Actually, the residents of Spain — at least the ones we encountered in Barcelona last fall — enjoy Sangria all year-round.
And why not? It’s fun to drink, and because it can be paired with a wide array of foods — which just happens to be the definition of Spanish tapas — it’s also quite useful, for lack of a better word.
What my fiancée Michelle and I learned in Barcelona is that there is no universal “recipe” for Sangria. There isn’t even a regional style. It’s almost as if each restaurant or bar owner makes up his or her own recipe.
On the first night we went out for tapas, Michelle opted for Sangria made with red wine because she was told it would be sweeter. It was.
I had Sangria made with white wine, and as you can see from what’s left in my glass, I enjoyed it.
I asked our server what kind of wine they used, and she replied with a sly grin, “Secret recipe.”
But from my seat, I could see that the “secret,” at least in part, was the use of a flavored soft drink made by Fanta. That was mixed with some kind of wine, and then a few slices of fruit and cubes of ice were added to the glass.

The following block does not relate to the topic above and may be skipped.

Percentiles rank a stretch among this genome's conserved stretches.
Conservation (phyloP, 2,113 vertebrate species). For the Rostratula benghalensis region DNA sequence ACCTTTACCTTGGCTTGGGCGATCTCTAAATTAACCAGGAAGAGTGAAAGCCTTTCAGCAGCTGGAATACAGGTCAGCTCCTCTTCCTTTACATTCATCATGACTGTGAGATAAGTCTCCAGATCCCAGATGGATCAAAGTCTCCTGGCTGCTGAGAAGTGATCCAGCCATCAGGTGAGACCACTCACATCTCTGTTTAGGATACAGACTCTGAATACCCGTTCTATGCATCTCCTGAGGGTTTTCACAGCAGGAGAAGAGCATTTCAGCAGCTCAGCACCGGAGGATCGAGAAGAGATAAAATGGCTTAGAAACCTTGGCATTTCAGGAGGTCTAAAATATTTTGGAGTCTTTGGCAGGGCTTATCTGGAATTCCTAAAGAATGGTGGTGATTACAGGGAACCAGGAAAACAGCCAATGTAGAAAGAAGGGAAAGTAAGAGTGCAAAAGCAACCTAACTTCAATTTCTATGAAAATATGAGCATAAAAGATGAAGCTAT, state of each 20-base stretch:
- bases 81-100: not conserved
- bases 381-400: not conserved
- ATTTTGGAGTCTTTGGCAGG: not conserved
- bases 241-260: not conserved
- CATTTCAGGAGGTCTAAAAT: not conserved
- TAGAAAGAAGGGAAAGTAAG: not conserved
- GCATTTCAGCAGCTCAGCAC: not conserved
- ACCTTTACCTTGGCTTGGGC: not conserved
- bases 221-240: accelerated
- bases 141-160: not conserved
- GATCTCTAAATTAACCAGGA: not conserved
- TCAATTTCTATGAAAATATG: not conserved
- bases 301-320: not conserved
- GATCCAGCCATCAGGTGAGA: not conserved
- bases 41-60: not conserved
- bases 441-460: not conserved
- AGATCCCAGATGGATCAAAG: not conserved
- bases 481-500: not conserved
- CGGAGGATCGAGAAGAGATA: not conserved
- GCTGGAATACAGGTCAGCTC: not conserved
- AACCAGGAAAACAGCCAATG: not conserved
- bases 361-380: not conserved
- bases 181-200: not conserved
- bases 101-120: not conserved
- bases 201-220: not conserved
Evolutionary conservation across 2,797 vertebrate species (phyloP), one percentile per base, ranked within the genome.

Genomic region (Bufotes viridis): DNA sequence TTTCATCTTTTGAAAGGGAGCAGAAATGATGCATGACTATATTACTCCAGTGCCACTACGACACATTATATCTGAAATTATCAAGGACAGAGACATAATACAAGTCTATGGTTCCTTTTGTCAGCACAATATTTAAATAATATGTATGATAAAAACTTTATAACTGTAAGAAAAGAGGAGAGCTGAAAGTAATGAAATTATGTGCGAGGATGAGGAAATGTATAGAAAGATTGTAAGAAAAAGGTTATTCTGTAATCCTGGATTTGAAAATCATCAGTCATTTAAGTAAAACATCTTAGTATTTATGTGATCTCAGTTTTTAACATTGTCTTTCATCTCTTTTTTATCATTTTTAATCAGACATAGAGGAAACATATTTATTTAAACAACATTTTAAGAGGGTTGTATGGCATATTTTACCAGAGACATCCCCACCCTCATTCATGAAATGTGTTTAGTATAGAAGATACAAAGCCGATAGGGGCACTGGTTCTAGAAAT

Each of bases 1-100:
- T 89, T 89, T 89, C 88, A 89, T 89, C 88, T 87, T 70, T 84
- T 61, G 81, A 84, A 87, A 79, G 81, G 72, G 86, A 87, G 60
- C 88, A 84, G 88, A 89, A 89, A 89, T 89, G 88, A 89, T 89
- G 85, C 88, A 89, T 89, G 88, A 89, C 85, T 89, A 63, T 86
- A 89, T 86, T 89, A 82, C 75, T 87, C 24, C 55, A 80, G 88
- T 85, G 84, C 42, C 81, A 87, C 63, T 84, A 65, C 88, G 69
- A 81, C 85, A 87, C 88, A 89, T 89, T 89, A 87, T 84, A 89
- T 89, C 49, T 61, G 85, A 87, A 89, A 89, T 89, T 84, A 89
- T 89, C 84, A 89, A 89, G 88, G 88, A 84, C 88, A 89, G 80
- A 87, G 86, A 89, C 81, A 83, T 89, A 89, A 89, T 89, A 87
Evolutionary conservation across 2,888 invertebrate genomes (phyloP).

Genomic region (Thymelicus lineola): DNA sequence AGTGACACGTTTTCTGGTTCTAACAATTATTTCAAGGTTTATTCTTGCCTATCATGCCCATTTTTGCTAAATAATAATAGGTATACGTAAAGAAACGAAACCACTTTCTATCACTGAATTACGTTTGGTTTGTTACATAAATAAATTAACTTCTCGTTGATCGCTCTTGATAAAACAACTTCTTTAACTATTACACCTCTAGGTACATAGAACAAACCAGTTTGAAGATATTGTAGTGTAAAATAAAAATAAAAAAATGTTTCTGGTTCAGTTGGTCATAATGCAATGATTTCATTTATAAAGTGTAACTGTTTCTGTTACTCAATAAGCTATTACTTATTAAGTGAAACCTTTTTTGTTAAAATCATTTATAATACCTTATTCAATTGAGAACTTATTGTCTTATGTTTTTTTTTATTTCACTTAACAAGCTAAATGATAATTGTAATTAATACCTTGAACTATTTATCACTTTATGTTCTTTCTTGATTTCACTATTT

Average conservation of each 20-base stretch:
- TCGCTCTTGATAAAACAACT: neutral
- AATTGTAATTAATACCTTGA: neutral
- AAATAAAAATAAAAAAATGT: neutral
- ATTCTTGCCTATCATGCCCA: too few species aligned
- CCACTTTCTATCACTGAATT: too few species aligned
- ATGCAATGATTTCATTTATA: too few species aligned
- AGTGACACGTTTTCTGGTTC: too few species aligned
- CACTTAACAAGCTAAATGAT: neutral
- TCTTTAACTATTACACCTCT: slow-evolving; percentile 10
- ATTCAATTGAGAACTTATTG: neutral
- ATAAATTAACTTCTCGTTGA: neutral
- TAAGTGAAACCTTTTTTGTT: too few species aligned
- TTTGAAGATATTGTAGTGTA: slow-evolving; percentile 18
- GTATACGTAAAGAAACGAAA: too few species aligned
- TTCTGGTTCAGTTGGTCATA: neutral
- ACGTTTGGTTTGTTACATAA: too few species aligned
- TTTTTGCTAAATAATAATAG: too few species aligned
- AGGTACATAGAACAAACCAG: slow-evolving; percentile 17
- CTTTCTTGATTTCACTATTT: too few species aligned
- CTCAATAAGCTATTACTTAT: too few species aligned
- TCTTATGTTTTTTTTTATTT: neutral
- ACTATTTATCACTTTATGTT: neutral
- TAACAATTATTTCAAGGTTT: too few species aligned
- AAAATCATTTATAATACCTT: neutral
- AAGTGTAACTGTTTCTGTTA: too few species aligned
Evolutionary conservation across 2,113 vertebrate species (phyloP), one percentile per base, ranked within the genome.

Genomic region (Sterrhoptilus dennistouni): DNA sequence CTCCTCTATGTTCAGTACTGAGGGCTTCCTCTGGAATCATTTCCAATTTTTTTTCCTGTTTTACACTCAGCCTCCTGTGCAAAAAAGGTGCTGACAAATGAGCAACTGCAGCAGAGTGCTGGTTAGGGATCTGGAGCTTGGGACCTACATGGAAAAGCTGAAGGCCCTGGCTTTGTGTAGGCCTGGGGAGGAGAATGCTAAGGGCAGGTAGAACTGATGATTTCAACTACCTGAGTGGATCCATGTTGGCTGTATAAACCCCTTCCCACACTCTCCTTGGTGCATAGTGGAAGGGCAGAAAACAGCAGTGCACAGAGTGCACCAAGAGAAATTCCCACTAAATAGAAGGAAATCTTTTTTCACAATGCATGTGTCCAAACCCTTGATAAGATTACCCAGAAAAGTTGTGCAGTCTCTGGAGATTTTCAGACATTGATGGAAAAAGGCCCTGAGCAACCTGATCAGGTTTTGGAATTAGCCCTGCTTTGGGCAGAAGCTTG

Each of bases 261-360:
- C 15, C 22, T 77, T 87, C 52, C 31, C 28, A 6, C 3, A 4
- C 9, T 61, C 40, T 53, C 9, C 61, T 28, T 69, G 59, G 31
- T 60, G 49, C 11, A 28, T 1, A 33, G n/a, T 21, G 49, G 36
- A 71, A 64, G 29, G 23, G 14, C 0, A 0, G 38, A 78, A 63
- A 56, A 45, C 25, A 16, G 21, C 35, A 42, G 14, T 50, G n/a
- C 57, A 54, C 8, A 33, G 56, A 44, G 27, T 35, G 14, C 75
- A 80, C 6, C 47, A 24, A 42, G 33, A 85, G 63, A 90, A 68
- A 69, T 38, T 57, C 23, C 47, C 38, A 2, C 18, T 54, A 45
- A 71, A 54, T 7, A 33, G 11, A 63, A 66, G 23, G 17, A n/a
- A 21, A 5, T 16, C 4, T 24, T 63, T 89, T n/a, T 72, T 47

And just like that… Sangria!
It may not have been gourmet or traditional or even what others in Spain would call Sangria, but you know what? It was delicious.
Perhaps part of it was because I was with the woman I love in a city and country neither of us had ever visited. Perhaps it was because it was a warm evening, and almost anything on ice would have been welcome.
Or perhaps… just perhaps… Sangria is one of those beverages we needn’t over-think and simply enjoy it for what it is.
I’ve tried to duplicate the Sangria we had in Barcelona a few times since our return, and I’ve found that fruity wines work the best.
If you’d like some bubbles in your Sangria, go for it! Try renditions from France (from outside the Champagne region, often referred to as Cremant), Italy (known as Prosecco) or, of course, Spain (known as Cava).
And as Michelle is demonstrating, it’s perfectly okay to drink Sangria with a straw.